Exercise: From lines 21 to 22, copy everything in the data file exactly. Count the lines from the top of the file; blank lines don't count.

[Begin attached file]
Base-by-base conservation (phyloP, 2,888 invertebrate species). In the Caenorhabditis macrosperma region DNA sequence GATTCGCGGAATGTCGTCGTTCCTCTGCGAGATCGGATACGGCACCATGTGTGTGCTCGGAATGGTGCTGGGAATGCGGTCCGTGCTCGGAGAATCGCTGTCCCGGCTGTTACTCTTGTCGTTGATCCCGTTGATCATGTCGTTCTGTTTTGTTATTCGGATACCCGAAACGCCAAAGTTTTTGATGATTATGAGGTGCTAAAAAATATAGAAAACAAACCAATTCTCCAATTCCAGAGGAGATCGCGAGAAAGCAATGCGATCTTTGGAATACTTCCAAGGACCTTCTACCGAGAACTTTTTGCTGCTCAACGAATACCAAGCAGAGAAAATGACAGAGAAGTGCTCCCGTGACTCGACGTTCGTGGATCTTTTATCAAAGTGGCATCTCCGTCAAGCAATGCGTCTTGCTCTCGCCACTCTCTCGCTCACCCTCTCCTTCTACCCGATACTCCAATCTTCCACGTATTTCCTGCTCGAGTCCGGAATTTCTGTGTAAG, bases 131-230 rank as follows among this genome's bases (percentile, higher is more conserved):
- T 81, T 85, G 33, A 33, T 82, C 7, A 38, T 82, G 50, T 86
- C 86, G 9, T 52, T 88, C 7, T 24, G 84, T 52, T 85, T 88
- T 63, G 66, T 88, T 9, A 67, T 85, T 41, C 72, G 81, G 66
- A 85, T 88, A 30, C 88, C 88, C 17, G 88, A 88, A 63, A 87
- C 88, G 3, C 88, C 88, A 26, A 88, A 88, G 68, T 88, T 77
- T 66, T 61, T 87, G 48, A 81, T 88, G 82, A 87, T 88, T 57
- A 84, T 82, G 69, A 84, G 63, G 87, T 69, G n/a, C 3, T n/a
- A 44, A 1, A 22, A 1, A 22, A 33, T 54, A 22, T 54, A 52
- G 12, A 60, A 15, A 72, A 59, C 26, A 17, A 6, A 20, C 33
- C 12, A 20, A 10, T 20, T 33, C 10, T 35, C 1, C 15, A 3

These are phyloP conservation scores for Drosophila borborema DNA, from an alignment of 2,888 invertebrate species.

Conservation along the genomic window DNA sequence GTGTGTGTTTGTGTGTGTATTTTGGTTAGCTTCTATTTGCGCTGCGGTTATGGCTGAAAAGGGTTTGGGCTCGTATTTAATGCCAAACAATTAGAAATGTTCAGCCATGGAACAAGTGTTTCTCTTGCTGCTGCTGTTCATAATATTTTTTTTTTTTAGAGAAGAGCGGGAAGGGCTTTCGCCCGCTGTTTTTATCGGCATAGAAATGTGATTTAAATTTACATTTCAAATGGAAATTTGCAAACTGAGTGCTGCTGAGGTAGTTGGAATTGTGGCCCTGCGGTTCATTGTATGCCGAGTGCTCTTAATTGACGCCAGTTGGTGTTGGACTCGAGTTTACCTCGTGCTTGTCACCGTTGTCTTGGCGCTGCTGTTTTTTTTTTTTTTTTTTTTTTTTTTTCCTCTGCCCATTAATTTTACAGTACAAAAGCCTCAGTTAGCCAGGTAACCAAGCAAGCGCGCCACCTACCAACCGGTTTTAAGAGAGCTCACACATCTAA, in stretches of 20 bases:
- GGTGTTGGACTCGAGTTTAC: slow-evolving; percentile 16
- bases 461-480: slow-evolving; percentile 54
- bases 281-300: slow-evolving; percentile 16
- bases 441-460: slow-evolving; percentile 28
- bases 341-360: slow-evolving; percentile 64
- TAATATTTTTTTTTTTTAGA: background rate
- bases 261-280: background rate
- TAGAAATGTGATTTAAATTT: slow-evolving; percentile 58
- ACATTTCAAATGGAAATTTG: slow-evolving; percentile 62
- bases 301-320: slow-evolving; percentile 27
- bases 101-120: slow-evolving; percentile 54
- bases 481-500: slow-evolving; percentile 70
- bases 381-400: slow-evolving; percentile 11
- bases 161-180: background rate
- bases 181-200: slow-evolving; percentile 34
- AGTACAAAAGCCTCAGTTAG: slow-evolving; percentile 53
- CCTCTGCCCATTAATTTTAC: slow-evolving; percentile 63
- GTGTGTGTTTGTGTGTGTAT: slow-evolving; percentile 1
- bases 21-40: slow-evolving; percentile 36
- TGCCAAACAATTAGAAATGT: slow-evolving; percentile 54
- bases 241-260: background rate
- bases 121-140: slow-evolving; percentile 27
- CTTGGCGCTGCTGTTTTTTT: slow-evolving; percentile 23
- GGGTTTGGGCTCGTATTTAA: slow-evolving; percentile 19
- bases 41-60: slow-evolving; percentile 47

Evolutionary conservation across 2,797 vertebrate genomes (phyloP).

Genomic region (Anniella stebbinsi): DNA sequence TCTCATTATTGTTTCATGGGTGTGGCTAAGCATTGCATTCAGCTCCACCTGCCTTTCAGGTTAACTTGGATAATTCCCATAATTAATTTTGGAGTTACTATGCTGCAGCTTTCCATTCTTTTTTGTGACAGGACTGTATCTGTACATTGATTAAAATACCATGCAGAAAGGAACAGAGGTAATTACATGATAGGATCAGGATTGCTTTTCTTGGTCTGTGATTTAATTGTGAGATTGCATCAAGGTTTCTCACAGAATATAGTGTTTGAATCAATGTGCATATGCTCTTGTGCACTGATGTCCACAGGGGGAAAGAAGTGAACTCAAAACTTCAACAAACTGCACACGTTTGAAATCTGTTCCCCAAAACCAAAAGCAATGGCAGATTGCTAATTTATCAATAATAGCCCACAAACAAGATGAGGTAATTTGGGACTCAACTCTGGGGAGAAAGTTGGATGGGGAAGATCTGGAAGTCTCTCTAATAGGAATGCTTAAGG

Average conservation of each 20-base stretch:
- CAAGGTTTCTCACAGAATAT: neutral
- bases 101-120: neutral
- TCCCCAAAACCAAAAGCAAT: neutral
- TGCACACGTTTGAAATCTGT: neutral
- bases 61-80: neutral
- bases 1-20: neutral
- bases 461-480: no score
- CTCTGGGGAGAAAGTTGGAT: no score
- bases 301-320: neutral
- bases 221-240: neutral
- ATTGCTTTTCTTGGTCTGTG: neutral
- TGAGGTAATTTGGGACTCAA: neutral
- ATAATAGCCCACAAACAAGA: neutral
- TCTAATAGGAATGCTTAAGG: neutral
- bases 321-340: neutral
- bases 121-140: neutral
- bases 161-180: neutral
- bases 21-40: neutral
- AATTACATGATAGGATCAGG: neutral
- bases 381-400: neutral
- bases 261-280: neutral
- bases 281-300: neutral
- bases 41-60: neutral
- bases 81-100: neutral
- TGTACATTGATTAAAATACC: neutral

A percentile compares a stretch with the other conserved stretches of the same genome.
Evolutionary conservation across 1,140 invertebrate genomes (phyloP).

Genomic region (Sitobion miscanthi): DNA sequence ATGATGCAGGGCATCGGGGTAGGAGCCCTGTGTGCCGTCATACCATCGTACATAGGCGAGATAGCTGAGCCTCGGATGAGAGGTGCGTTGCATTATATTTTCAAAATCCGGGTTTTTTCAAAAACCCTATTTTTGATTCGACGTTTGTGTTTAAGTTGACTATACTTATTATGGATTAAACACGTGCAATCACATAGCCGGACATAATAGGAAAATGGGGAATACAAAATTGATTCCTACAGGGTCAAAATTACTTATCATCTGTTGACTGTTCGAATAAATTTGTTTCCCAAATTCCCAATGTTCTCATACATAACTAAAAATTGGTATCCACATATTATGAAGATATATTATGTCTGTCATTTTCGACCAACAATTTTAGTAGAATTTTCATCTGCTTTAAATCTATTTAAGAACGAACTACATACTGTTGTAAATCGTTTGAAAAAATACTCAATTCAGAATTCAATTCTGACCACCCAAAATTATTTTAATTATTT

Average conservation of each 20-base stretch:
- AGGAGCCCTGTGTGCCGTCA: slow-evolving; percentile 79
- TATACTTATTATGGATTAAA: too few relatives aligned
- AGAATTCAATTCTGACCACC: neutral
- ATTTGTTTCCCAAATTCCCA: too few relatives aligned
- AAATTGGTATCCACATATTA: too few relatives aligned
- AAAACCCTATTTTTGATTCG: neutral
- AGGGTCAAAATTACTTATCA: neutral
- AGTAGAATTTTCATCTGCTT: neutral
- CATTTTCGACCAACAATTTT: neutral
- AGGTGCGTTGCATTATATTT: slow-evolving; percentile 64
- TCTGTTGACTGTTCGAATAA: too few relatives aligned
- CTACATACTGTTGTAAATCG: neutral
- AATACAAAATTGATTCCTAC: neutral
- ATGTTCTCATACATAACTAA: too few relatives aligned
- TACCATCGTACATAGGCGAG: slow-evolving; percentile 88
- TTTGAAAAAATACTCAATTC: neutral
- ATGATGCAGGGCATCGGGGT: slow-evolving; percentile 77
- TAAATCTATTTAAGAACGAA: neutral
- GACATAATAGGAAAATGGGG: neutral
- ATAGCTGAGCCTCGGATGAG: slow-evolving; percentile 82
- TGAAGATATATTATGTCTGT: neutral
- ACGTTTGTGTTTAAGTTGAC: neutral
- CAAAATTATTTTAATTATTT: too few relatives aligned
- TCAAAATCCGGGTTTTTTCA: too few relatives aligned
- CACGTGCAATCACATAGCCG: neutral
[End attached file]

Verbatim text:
- TAGAAATGTGATTTAAATTT: slow-evolving; percentile 58
- ACATTTCAAATGGAAATTTG: slow-evolving; percentile 62